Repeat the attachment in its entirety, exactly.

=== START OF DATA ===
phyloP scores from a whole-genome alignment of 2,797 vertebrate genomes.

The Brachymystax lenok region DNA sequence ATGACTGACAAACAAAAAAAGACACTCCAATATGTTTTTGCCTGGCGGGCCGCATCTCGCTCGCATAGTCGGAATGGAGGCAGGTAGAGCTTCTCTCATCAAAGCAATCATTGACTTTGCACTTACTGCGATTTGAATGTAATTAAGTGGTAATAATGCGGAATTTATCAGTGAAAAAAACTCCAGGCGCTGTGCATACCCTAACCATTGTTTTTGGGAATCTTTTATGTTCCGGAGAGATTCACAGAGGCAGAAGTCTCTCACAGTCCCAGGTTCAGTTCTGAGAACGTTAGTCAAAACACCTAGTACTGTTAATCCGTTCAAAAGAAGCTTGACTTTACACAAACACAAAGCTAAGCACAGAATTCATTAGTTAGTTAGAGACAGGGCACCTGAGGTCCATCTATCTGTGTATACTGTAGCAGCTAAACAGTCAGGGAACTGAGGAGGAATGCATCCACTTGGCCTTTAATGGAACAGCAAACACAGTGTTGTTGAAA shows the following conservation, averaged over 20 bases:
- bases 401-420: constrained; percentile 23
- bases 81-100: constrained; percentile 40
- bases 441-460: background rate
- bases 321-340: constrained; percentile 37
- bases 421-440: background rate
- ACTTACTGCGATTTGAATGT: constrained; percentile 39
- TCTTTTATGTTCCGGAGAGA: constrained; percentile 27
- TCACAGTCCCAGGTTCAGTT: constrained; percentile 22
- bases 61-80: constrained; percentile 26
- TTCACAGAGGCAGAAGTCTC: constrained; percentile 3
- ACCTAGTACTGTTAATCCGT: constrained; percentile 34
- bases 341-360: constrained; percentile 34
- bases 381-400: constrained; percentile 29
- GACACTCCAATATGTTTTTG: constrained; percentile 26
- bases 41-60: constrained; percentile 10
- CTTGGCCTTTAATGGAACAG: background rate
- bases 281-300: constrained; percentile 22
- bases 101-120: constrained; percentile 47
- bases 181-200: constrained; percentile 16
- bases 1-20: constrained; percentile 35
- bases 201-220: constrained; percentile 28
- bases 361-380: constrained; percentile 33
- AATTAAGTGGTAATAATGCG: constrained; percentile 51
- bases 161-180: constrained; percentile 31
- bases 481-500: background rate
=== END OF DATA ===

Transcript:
phyloP scores from a whole-genome alignment of 2,797 vertebrate genomes.

The Brachymystax lenok region DNA sequence ATGACTGACAAACAAAAAAAGACACTCCAATATGTTTTTGCCTGGCGGGCCGCATCTCGCTCGCATAGTCGGAATGGAGGCAGGTAGAGCTTCTCTCATCAAAGCAATCATTGACTTTGCACTTACTGCGATTTGAATGTAATTAAGTGGTAATAATGCGGAATTTATCAGTGAAAAAAACTCCAGGCGCTGTGCATACCCTAACCATTGTTTTTGGGAATCTTTTATGTTCCGGAGAGATTCACAGAGGCAGAAGTCTCTCACAGTCCCAGGTTCAGTTCTGAGAACGTTAGTCAAAACACCTAGTACTGTTAATCCGTTCAAAAGAAGCTTGACTTTACACAAACACAAAGCTAAGCACAGAATTCATTAGTTAGTTAGAGACAGGGCACCTGAGGTCCATCTATCTGTGTATACTGTAGCAGCTAAACAGTCAGGGAACTGAGGAGGAATGCATCCACTTGGCCTTTAATGGAACAGCAAACACAGTGTTGTTGAAA shows the following conservation, averaged over 20 bases:
- bases 401-420: constrained; percentile 23
- bases 81-100: constrained; percentile 40
- bases 441-460: background rate
- bases 321-340: constrained; percentile 37
- bases 421-440: background rate
- ACTTACTGCGATTTGAATGT: constrained; percentile 39
- TCTTTTATGTTCCGGAGAGA: constrained; percentile 27
- TCACAGTCCCAGGTTCAGTT: constrained; percentile 22
- bases 61-80: constrained; percentile 26
- TTCACAGAGGCAGAAGTCTC: constrained; percentile 3
- ACCTAGTACTGTTAATCCGT: constrained; percentile 34
- bases 341-360: constrained; percentile 34
- bases 381-400: constrained; percentile 29
- GACACTCCAATATGTTTTTG: constrained; percentile 26
- bases 41-60: constrained; percentile 10
- CTTGGCCTTTAATGGAACAG: background rate
- bases 281-300: constrained; percentile 22
- bases 101-120: constrained; percentile 47
- bases 181-200: constrained; percentile 16
- bases 1-20: constrained; percentile 35
- bases 201-220: constrained; percentile 28
- bases 361-380: constrained; percentile 33
- AATTAAGTGGTAATAATGCG: constrained; percentile 51
- bases 161-180: constrained; percentile 31
- bases 481-500: background rate